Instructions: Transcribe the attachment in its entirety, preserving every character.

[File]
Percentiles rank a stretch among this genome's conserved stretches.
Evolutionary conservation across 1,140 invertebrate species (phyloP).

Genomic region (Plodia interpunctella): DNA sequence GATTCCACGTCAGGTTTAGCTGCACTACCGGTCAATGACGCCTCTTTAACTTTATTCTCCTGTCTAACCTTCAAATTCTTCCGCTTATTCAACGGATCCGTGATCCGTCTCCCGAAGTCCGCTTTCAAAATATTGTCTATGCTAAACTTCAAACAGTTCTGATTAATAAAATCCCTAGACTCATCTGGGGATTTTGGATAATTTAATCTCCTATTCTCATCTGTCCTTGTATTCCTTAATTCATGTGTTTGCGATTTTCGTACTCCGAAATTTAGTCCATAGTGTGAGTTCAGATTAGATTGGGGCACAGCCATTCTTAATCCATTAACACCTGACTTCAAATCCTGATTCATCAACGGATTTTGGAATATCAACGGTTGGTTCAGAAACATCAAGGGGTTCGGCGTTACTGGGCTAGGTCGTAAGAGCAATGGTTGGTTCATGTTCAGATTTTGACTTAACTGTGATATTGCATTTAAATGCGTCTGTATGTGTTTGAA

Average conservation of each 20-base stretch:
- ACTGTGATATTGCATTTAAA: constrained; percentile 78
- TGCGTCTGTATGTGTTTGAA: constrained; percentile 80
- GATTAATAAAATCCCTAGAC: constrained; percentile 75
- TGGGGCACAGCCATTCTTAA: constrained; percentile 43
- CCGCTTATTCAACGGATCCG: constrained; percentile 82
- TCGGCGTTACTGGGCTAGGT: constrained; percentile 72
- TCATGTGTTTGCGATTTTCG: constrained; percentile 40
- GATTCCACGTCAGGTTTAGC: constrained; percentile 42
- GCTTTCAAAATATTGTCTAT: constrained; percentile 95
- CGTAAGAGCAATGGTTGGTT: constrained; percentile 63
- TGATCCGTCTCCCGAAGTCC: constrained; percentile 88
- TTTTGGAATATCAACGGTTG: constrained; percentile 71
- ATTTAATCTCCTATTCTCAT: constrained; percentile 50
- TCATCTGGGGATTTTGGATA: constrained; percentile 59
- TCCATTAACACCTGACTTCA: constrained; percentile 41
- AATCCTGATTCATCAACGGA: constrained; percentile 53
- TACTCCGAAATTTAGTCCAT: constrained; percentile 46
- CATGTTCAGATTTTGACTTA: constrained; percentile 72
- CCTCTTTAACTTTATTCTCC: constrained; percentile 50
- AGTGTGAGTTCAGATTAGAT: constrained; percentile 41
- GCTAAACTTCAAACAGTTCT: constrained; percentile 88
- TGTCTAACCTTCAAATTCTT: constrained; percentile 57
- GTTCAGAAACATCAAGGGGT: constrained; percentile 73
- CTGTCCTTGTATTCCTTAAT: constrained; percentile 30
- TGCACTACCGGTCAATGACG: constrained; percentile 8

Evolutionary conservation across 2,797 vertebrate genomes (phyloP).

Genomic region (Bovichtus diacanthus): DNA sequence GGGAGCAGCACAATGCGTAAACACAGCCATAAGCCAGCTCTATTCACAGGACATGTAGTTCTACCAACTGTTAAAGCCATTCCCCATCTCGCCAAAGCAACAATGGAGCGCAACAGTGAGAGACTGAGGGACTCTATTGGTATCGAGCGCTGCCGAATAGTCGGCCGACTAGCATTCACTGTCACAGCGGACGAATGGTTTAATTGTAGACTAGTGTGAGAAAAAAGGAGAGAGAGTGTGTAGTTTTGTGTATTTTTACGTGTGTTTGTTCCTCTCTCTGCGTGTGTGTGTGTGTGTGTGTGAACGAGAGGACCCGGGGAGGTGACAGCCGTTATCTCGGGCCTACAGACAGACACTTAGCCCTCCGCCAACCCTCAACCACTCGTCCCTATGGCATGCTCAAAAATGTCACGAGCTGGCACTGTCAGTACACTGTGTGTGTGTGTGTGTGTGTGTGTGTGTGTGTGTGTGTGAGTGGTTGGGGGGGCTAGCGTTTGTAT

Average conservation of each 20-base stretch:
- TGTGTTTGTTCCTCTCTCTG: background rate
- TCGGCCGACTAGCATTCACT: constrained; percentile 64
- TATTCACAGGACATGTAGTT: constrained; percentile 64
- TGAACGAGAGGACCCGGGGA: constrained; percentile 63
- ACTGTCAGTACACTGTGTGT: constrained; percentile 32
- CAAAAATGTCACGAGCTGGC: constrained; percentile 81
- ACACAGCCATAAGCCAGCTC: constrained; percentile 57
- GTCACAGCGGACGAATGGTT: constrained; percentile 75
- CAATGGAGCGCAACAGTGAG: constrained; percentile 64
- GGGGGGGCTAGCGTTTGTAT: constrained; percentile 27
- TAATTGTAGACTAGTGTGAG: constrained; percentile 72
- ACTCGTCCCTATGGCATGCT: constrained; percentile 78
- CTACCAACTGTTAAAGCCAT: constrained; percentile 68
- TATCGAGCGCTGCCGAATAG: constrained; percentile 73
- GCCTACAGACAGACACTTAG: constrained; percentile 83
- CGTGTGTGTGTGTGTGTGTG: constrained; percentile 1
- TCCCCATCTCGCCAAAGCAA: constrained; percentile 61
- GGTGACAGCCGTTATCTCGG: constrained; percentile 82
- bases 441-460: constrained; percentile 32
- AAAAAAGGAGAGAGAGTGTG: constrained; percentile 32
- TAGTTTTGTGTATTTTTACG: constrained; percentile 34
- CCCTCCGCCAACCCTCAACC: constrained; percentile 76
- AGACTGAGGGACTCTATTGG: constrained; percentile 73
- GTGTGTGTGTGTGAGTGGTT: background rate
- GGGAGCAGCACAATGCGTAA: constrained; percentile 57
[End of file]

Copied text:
Percentiles rank a stretch among this genome's conserved stretches.
Evolutionary conservation across 1,140 invertebrate species (phyloP).

Genomic region (Plodia interpunctella): DNA sequence GATTCCACGTCAGGTTTAGCTGCACTACCGGTCAATGACGCCTCTTTAACTTTATTCTCCTGTCTAACCTTCAAATTCTTCCGCTTATTCAACGGATCCGTGATCCGTCTCCCGAAGTCCGCTTTCAAAATATTGTCTATGCTAAACTTCAAACAGTTCTGATTAATAAAATCCCTAGACTCATCTGGGGATTTTGGATAATTTAATCTCCTATTCTCATCTGTCCTTGTATTCCTTAATTCATGTGTTTGCGATTTTCGTACTCCGAAATTTAGTCCATAGTGTGAGTTCAGATTAGATTGGGGCACAGCCATTCTTAATCCATTAACACCTGACTTCAAATCCTGATTCATCAACGGATTTTGGAATATCAACGGTTGGTTCAGAAACATCAAGGGGTTCGGCGTTACTGGGCTAGGTCGTAAGAGCAATGGTTGGTTCATGTTCAGATTTTGACTTAACTGTGATATTGCATTTAAATGCGTCTGTATGTGTTTGAA

Average conservation of each 20-base stretch:
- ACTGTGATATTGCATTTAAA: constrained; percentile 78
- TGCGTCTGTATGTGTTTGAA: constrained; percentile 80
- GATTAATAAAATCCCTAGAC: constrained; percentile 75
- TGGGGCACAGCCATTCTTAA: constrained; percentile 43
- CCGCTTATTCAACGGATCCG: constrained; percentile 82
- TCGGCGTTACTGGGCTAGGT: constrained; percentile 72
- TCATGTGTTTGCGATTTTCG: constrained; percentile 40
- GATTCCACGTCAGGTTTAGC: constrained; percentile 42
- GCTTTCAAAATATTGTCTAT: constrained; percentile 95
- CGTAAGAGCAATGGTTGGTT: constrained; percentile 63
- TGATCCGTCTCCCGAAGTCC: constrained; percentile 88
- TTTTGGAATATCAACGGTTG: constrained; percentile 71
- ATTTAATCTCCTATTCTCAT: constrained; percentile 50
- TCATCTGGGGATTTTGGATA: constrained; percentile 59
- TCCATTAACACCTGACTTCA: constrained; percentile 41
- AATCCTGATTCATCAACGGA: constrained; percentile 53
- TACTCCGAAATTTAGTCCAT: constrained; percentile 46
- CATGTTCAGATTTTGACTTA: constrained; percentile 72
- CCTCTTTAACTTTATTCTCC: constrained; percentile 50
- AGTGTGAGTTCAGATTAGAT: constrained; percentile 41
- GCTAAACTTCAAACAGTTCT: constrained; percentile 88
- TGTCTAACCTTCAAATTCTT: constrained; percentile 57
- GTTCAGAAACATCAAGGGGT: constrained; percentile 73
- CTGTCCTTGTATTCCTTAAT: constrained; percentile 30
- TGCACTACCGGTCAATGACG: constrained; percentile 8

Evolutionary conservation across 2,797 vertebrate genomes (phyloP).

Genomic region (Bovichtus diacanthus): DNA sequence GGGAGCAGCACAATGCGTAAACACAGCCATAAGCCAGCTCTATTCACAGGACATGTAGTTCTACCAACTGTTAAAGCCATTCCCCATCTCGCCAAAGCAACAATGGAGCGCAACAGTGAGAGACTGAGGGACTCTATTGGTATCGAGCGCTGCCGAATAGTCGGCCGACTAGCATTCACTGTCACAGCGGACGAATGGTTTAATTGTAGACTAGTGTGAGAAAAAAGGAGAGAGAGTGTGTAGTTTTGTGTATTTTTACGTGTGTTTGTTCCTCTCTCTGCGTGTGTGTGTGTGTGTGTGTGAACGAGAGGACCCGGGGAGGTGACAGCCGTTATCTCGGGCCTACAGACAGACACTTAGCCCTCCGCCAACCCTCAACCACTCGTCCCTATGGCATGCTCAAAAATGTCACGAGCTGGCACTGTCAGTACACTGTGTGTGTGTGTGTGTGTGTGTGTGTGTGTGTGTGTGTGAGTGGTTGGGGGGGCTAGCGTTTGTAT

Average conservation of each 20-base stretch:
- TGTGTTTGTTCCTCTCTCTG: background rate
- TCGGCCGACTAGCATTCACT: constrained; percentile 64
- TATTCACAGGACATGTAGTT: constrained; percentile 64
- TGAACGAGAGGACCCGGGGA: constrained; percentile 63
- ACTGTCAGTACACTGTGTGT: constrained; percentile 32
- CAAAAATGTCACGAGCTGGC: constrained; percentile 81
- ACACAGCCATAAGCCAGCTC: constrained; percentile 57
- GTCACAGCGGACGAATGGTT: constrained; percentile 75
- CAATGGAGCGCAACAGTGAG: constrained; percentile 64
- GGGGGGGCTAGCGTTTGTAT: constrained; percentile 27
- TAATTGTAGACTAGTGTGAG: constrained; percentile 72
- ACTCGTCCCTATGGCATGCT: constrained; percentile 78
- CTACCAACTGTTAAAGCCAT: constrained; percentile 68
- TATCGAGCGCTGCCGAATAG: constrained; percentile 73
- GCCTACAGACAGACACTTAG: constrained; percentile 83
- CGTGTGTGTGTGTGTGTGTG: constrained; percentile 1
- TCCCCATCTCGCCAAAGCAA: constrained; percentile 61
- GGTGACAGCCGTTATCTCGG: constrained; percentile 82
- bases 441-460: constrained; percentile 32
- AAAAAAGGAGAGAGAGTGTG: constrained; percentile 32
- TAGTTTTGTGTATTTTTACG: constrained; percentile 34
- CCCTCCGCCAACCCTCAACC: constrained; percentile 76
- AGACTGAGGGACTCTATTGG: constrained; percentile 73
- GTGTGTGTGTGTGAGTGGTT: background rate
- GGGAGCAGCACAATGCGTAA: constrained; percentile 57